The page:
The New York Yankees were eerily quiet before the MLB lockout, mainly as a result of strategy. Owner Hal Steinbrenner preferred to operate after the new luxury tax threshold is set, potentially earning him even more money, thanks to evermore greediness from the owners. General manager Brian Cashman inquired about a few names early in free agency, but those attempts were swept under the rug as more aggressive teams spent over $1 billion on new contracts before the lockout.
In fact, even the Toronto Blue Jays, not known for their spending, were in pursuit of star shortstop, Corey Seager, previously from the Los Angeles Dodgers. The Yankees were the favorites entering free agency for Seager’s signature, given his awesome lefty bat and solid defense. Now, the Yanks are in no-mans land, eyeing a monster name like Carlos Correa on a huge contract or a stop-gap for the interim. However, seeing Toronto as an aggressor while the Yankees sat quietly on the side was a sign of embarrassment for ownership.
ESPN’s Jeff Passan stated that the Toronto Blue Jays were even in on Corey Seager, as the Yankees sat on the sidelines with not a care in the world:
It was far from a sure bet — theÂ Los Angeles Dodgers, with whom Seager had spent his entire career and won a World Series, weren’t going anywhere. And Toronto, which had also been in on Semien, was now primed to take a strong run at Seager. But first the Blue Jays had some other business to take care of. They were in a bidding war with theÂ New York Mets.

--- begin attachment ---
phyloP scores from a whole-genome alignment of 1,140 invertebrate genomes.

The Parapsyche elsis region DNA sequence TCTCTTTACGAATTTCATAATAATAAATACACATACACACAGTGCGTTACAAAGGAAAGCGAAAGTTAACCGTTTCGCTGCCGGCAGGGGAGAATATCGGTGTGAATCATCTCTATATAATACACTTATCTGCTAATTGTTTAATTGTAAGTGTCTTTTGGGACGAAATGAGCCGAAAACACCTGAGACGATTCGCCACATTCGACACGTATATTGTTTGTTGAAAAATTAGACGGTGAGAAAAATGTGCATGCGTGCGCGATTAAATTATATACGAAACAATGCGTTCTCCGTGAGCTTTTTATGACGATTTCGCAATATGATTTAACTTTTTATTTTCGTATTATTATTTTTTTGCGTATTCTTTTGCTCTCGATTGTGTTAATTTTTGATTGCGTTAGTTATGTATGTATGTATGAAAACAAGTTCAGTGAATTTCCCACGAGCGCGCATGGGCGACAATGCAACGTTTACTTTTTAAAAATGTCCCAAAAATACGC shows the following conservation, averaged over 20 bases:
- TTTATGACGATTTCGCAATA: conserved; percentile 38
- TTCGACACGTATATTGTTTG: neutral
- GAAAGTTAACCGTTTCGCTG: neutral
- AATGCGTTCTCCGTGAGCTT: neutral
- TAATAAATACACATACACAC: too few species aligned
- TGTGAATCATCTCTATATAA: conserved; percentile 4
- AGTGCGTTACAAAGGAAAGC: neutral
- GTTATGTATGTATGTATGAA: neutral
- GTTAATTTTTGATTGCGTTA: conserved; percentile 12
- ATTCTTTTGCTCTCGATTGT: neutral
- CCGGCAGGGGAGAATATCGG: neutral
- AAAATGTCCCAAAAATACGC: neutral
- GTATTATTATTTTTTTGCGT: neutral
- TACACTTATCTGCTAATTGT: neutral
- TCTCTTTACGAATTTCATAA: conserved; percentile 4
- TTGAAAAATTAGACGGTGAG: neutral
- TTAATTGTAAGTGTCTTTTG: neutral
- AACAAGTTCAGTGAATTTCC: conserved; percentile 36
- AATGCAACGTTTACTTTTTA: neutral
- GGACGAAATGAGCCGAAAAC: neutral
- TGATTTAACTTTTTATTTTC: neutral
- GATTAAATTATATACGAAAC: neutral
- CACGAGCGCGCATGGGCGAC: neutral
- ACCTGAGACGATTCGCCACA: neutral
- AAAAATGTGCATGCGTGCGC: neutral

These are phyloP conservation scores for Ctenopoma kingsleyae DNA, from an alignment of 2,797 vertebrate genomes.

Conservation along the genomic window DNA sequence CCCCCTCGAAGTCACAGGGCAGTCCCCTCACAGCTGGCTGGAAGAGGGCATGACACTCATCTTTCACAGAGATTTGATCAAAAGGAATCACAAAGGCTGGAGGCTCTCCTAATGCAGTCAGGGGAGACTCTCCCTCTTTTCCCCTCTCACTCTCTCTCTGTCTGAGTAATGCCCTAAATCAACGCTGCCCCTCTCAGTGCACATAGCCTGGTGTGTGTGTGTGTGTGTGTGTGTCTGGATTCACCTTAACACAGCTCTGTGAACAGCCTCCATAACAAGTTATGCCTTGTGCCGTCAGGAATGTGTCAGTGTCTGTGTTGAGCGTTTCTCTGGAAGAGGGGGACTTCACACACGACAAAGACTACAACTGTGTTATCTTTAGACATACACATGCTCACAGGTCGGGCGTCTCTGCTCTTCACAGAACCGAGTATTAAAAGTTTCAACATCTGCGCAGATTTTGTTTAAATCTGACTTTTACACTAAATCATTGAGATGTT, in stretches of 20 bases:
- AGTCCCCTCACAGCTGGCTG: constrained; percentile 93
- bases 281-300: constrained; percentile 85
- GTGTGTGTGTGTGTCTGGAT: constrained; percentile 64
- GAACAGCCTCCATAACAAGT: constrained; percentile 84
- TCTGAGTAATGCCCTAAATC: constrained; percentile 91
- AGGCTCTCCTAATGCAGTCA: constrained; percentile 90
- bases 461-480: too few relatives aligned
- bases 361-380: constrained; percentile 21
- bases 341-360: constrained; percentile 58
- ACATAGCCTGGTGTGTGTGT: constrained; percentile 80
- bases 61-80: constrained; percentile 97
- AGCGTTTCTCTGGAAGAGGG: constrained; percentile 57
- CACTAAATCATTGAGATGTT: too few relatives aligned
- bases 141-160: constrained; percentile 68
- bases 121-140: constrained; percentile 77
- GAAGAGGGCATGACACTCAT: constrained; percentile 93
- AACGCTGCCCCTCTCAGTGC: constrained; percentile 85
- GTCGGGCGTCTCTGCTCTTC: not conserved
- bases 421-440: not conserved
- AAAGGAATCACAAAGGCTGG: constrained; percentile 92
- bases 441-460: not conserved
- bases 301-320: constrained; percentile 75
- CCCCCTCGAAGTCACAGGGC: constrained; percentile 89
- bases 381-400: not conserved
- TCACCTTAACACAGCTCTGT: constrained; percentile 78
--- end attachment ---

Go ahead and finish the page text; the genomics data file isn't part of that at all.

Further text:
Details from the tick-tock of baseball's free agent frenzy:
– Toronto was very much in on Corey Seager
– The Mets were hoping to get Kevin Gausman AND Max Scherzer
– Detroit was heavy on Marcus Semien before pivoting to Javier Baez
Plenty more at ESPN+: https://t.co/LFZH2LhuXD
— Jeff Passan (@JeffPassan) December 9, 2021
The Yankees can still fill a big need with a good player:
In context, the Yankees don’t want a 10-year solution at shortstop, they want a quality stop-gap who can hold the line while they wait for Oswal Peraza and Anthony Volpe.
Trevor Story is exactly that player, slashing .251/.329/.471 with 24 homers and 75 RBIs during the 2020-21 season. Story is a good enough defender to make the transition of Gleyber Torres obsolete and has enough offensive production to provide some consistency. Story has hit double-digit homers in all of his six MLB seasons and is only two years removed from posting 35.
The Bombers have been heavily connected to the Colorado infielder in the past, so signing him would make logistical sense. Monetarily, Story would be far less costly than Correa and allow the Yankees a bit of flexibility to enable their youngsters to develop.